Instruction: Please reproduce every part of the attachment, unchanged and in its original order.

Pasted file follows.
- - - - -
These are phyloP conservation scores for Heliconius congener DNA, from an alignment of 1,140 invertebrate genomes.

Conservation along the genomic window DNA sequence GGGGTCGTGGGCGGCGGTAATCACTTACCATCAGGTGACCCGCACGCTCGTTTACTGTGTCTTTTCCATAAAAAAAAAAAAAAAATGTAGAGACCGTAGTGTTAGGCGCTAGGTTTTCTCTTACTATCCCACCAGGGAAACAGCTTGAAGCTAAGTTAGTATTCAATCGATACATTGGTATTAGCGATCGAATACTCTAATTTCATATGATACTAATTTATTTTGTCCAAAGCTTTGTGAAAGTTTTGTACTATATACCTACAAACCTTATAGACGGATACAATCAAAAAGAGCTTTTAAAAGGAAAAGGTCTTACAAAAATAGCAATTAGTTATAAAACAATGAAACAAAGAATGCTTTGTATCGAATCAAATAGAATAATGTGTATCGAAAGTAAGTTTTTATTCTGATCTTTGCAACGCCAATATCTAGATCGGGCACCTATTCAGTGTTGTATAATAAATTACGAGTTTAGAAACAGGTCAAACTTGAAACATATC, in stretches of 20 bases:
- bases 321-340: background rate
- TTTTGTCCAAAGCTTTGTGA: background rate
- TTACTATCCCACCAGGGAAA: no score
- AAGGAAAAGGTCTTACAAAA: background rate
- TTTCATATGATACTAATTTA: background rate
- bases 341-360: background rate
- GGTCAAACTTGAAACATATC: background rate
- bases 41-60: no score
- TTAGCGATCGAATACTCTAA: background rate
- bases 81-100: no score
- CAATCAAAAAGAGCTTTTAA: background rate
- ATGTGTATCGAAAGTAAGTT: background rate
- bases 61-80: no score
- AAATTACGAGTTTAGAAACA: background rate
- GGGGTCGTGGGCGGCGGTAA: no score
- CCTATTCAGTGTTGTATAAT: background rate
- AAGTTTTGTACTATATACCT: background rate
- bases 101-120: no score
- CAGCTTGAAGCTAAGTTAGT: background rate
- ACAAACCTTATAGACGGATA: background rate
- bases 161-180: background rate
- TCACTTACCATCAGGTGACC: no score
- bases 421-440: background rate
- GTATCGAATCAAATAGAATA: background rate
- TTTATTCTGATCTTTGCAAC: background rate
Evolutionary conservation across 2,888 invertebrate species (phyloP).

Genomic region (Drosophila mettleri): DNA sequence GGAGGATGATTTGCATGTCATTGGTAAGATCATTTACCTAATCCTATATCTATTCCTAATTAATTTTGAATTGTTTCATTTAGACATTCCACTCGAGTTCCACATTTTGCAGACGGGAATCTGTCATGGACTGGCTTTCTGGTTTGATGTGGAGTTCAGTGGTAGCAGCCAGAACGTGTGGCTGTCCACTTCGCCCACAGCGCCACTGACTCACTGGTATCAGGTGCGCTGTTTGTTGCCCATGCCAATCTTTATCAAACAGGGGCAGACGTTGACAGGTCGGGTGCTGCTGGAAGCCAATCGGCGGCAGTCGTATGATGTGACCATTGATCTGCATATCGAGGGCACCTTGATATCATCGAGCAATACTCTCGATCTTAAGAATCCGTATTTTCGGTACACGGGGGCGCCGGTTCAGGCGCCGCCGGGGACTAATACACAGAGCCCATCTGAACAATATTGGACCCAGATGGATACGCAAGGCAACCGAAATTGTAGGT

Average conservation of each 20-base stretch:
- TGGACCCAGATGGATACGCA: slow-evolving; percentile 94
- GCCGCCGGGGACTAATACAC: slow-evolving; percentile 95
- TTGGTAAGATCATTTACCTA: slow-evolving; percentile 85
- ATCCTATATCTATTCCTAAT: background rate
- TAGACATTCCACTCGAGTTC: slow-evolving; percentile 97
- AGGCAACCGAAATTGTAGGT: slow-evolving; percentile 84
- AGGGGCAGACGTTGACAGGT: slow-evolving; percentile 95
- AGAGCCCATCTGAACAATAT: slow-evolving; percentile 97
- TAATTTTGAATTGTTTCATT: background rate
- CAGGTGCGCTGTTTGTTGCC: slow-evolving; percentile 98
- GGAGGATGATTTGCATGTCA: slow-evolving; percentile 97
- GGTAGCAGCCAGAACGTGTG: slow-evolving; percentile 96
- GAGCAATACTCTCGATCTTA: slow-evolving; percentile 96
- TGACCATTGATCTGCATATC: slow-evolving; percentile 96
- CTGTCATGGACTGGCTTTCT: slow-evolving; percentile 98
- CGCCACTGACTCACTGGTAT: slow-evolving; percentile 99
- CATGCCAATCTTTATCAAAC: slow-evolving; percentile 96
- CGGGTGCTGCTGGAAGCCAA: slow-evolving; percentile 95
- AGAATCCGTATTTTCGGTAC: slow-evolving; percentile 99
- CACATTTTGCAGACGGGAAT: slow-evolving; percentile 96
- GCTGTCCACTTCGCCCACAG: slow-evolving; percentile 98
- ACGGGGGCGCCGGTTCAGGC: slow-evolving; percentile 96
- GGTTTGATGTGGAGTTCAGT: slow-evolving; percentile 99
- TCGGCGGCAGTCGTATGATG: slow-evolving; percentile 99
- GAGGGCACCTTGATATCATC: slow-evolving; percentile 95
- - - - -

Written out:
These are phyloP conservation scores for Heliconius congener DNA, from an alignment of 1,140 invertebrate genomes.

Conservation along the genomic window DNA sequence GGGGTCGTGGGCGGCGGTAATCACTTACCATCAGGTGACCCGCACGCTCGTTTACTGTGTCTTTTCCATAAAAAAAAAAAAAAAATGTAGAGACCGTAGTGTTAGGCGCTAGGTTTTCTCTTACTATCCCACCAGGGAAACAGCTTGAAGCTAAGTTAGTATTCAATCGATACATTGGTATTAGCGATCGAATACTCTAATTTCATATGATACTAATTTATTTTGTCCAAAGCTTTGTGAAAGTTTTGTACTATATACCTACAAACCTTATAGACGGATACAATCAAAAAGAGCTTTTAAAAGGAAAAGGTCTTACAAAAATAGCAATTAGTTATAAAACAATGAAACAAAGAATGCTTTGTATCGAATCAAATAGAATAATGTGTATCGAAAGTAAGTTTTTATTCTGATCTTTGCAACGCCAATATCTAGATCGGGCACCTATTCAGTGTTGTATAATAAATTACGAGTTTAGAAACAGGTCAAACTTGAAACATATC, in stretches of 20 bases:
- bases 321-340: background rate
- TTTTGTCCAAAGCTTTGTGA: background rate
- TTACTATCCCACCAGGGAAA: no score
- AAGGAAAAGGTCTTACAAAA: background rate
- TTTCATATGATACTAATTTA: background rate
- bases 341-360: background rate
- GGTCAAACTTGAAACATATC: background rate
- bases 41-60: no score
- TTAGCGATCGAATACTCTAA: background rate
- bases 81-100: no score
- CAATCAAAAAGAGCTTTTAA: background rate
- ATGTGTATCGAAAGTAAGTT: background rate
- bases 61-80: no score
- AAATTACGAGTTTAGAAACA: background rate
- GGGGTCGTGGGCGGCGGTAA: no score
- CCTATTCAGTGTTGTATAAT: background rate
- AAGTTTTGTACTATATACCT: background rate
- bases 101-120: no score
- CAGCTTGAAGCTAAGTTAGT: background rate
- ACAAACCTTATAGACGGATA: background rate
- bases 161-180: background rate
- TCACTTACCATCAGGTGACC: no score
- bases 421-440: background rate
- GTATCGAATCAAATAGAATA: background rate
- TTTATTCTGATCTTTGCAAC: background rate
Evolutionary conservation across 2,888 invertebrate species (phyloP).

Genomic region (Drosophila mettleri): DNA sequence GGAGGATGATTTGCATGTCATTGGTAAGATCATTTACCTAATCCTATATCTATTCCTAATTAATTTTGAATTGTTTCATTTAGACATTCCACTCGAGTTCCACATTTTGCAGACGGGAATCTGTCATGGACTGGCTTTCTGGTTTGATGTGGAGTTCAGTGGTAGCAGCCAGAACGTGTGGCTGTCCACTTCGCCCACAGCGCCACTGACTCACTGGTATCAGGTGCGCTGTTTGTTGCCCATGCCAATCTTTATCAAACAGGGGCAGACGTTGACAGGTCGGGTGCTGCTGGAAGCCAATCGGCGGCAGTCGTATGATGTGACCATTGATCTGCATATCGAGGGCACCTTGATATCATCGAGCAATACTCTCGATCTTAAGAATCCGTATTTTCGGTACACGGGGGCGCCGGTTCAGGCGCCGCCGGGGACTAATACACAGAGCCCATCTGAACAATATTGGACCCAGATGGATACGCAAGGCAACCGAAATTGTAGGT

Average conservation of each 20-base stretch:
- TGGACCCAGATGGATACGCA: slow-evolving; percentile 94
- GCCGCCGGGGACTAATACAC: slow-evolving; percentile 95
- TTGGTAAGATCATTTACCTA: slow-evolving; percentile 85
- ATCCTATATCTATTCCTAAT: background rate
- TAGACATTCCACTCGAGTTC: slow-evolving; percentile 97
- AGGCAACCGAAATTGTAGGT: slow-evolving; percentile 84
- AGGGGCAGACGTTGACAGGT: slow-evolving; percentile 95
- AGAGCCCATCTGAACAATAT: slow-evolving; percentile 97
- TAATTTTGAATTGTTTCATT: background rate
- CAGGTGCGCTGTTTGTTGCC: slow-evolving; percentile 98
- GGAGGATGATTTGCATGTCA: slow-evolving; percentile 97
- GGTAGCAGCCAGAACGTGTG: slow-evolving; percentile 96
- GAGCAATACTCTCGATCTTA: slow-evolving; percentile 96
- TGACCATTGATCTGCATATC: slow-evolving; percentile 96
- CTGTCATGGACTGGCTTTCT: slow-evolving; percentile 98
- CGCCACTGACTCACTGGTAT: slow-evolving; percentile 99
- CATGCCAATCTTTATCAAAC: slow-evolving; percentile 96
- CGGGTGCTGCTGGAAGCCAA: slow-evolving; percentile 95
- AGAATCCGTATTTTCGGTAC: slow-evolving; percentile 99
- CACATTTTGCAGACGGGAAT: slow-evolving; percentile 96
- GCTGTCCACTTCGCCCACAG: slow-evolving; percentile 98
- ACGGGGGCGCCGGTTCAGGC: slow-evolving; percentile 96
- GGTTTGATGTGGAGTTCAGT: slow-evolving; percentile 99
- TCGGCGGCAGTCGTATGATG: slow-evolving; percentile 99
- GAGGGCACCTTGATATCATC: slow-evolving; percentile 95